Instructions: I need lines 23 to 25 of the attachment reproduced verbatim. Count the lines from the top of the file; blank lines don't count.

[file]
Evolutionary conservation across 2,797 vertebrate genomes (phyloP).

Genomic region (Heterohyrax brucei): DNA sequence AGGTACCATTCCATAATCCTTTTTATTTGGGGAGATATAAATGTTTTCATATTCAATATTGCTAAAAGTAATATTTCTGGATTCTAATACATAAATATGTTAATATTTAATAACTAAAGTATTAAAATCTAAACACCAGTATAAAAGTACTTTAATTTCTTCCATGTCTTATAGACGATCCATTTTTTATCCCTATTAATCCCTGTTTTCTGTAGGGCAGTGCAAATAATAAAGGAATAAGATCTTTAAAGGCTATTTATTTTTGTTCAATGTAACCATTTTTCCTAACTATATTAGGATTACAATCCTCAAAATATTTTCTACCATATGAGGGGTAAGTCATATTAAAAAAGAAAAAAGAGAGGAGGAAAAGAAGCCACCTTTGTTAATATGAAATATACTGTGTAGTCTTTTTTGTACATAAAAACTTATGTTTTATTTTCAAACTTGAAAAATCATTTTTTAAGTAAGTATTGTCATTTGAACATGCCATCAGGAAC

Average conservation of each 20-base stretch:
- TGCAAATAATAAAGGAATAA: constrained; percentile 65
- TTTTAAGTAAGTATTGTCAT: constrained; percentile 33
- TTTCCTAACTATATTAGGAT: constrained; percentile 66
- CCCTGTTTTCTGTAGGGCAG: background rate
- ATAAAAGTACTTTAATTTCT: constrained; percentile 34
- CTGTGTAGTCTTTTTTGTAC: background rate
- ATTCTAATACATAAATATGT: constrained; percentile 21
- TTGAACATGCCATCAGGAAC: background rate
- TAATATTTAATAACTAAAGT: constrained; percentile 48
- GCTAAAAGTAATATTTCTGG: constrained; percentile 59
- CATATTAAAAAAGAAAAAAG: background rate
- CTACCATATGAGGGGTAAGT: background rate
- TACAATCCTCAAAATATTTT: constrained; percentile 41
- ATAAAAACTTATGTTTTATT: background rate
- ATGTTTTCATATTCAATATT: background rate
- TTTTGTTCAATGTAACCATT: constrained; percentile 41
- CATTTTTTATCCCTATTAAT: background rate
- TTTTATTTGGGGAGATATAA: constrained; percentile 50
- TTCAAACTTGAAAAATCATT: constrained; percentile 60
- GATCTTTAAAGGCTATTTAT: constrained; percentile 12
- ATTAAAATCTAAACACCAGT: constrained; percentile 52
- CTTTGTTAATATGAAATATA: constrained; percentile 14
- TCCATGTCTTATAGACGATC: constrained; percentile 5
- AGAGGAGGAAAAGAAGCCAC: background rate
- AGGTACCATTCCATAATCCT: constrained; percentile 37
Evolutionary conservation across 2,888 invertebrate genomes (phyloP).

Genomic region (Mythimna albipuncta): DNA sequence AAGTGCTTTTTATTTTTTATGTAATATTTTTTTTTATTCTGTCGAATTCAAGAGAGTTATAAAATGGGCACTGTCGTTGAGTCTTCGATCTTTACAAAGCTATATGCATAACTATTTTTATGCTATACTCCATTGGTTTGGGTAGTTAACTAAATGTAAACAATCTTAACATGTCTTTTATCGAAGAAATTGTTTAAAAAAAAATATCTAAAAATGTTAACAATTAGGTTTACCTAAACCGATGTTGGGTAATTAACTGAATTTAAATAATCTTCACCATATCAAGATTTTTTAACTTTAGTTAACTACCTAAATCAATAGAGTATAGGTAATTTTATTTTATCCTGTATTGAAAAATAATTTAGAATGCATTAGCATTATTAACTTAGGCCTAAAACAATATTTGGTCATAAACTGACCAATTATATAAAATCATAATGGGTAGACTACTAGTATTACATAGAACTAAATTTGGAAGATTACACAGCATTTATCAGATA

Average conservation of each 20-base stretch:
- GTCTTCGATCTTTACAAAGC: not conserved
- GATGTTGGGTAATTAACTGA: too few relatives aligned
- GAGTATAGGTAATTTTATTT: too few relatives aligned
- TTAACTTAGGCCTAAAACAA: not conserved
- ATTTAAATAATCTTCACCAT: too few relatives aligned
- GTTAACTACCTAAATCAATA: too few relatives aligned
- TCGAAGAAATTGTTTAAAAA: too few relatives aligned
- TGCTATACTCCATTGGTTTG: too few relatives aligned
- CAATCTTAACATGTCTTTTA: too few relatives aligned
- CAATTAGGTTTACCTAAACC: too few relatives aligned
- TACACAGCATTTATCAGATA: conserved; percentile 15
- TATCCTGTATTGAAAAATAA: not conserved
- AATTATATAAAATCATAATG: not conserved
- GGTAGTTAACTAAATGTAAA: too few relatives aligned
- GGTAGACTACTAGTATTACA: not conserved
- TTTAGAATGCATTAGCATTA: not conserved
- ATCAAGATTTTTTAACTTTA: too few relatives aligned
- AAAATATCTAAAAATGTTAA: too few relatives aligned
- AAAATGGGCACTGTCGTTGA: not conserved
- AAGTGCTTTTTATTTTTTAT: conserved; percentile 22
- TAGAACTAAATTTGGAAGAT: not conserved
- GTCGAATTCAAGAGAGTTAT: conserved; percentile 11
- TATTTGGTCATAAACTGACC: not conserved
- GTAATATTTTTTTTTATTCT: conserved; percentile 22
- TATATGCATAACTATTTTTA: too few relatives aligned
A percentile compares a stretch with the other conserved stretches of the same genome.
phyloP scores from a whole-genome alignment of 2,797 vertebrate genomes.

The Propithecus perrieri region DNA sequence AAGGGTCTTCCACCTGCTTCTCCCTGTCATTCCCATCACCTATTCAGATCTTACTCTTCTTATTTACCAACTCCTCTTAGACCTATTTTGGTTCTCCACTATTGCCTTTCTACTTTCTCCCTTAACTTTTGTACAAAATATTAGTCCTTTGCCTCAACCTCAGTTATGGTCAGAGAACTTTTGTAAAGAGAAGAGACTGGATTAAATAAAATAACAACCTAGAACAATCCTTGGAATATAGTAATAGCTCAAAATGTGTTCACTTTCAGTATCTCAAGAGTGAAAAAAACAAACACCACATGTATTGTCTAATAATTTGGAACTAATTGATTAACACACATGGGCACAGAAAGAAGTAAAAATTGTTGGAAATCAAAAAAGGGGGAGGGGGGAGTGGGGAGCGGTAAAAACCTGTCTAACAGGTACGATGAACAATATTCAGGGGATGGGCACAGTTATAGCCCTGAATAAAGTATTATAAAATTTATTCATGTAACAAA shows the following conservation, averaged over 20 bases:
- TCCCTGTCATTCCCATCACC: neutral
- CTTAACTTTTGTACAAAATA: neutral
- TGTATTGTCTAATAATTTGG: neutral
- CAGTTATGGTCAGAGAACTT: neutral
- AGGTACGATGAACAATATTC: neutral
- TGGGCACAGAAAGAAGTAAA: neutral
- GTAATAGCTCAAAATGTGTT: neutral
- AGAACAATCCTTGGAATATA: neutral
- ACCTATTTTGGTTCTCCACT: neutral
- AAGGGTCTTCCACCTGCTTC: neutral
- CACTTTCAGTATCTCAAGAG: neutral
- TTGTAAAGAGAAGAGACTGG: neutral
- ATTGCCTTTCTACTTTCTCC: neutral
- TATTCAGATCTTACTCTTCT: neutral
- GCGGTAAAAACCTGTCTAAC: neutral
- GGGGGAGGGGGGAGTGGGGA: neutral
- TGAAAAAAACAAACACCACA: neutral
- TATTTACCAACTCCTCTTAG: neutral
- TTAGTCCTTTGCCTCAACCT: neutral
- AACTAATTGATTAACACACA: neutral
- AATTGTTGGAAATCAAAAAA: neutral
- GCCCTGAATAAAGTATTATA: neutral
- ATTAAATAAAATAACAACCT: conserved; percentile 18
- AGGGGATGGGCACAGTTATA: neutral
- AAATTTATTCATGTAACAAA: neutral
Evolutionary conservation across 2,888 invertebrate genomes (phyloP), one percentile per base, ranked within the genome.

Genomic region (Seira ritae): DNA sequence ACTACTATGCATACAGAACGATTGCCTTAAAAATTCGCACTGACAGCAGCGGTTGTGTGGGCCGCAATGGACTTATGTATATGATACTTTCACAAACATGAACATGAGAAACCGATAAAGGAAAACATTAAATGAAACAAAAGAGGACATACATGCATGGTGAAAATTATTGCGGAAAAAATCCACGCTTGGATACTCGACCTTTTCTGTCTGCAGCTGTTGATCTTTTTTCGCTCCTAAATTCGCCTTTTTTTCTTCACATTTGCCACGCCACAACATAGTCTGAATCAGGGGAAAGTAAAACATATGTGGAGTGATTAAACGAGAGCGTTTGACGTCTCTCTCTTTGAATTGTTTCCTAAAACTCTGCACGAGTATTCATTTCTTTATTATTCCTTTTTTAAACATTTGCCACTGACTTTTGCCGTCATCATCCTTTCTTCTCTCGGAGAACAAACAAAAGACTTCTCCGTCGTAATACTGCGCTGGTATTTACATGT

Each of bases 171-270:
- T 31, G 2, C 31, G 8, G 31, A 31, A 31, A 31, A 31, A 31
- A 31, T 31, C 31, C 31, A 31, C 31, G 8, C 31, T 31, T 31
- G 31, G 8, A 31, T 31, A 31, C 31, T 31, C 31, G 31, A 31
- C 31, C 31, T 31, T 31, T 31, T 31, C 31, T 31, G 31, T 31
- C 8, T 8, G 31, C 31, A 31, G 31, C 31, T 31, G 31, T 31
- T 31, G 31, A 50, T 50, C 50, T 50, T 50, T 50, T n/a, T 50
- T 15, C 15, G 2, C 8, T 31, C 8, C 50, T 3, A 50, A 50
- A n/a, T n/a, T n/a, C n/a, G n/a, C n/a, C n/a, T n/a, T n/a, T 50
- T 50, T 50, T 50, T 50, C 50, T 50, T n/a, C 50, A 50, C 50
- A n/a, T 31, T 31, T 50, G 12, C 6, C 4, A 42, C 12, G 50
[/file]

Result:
- GATCTTTAAAGGCTATTTAT: constrained; percentile 12
- ATTAAAATCTAAACACCAGT: constrained; percentile 52
- CTTTGTTAATATGAAATATA: constrained; percentile 14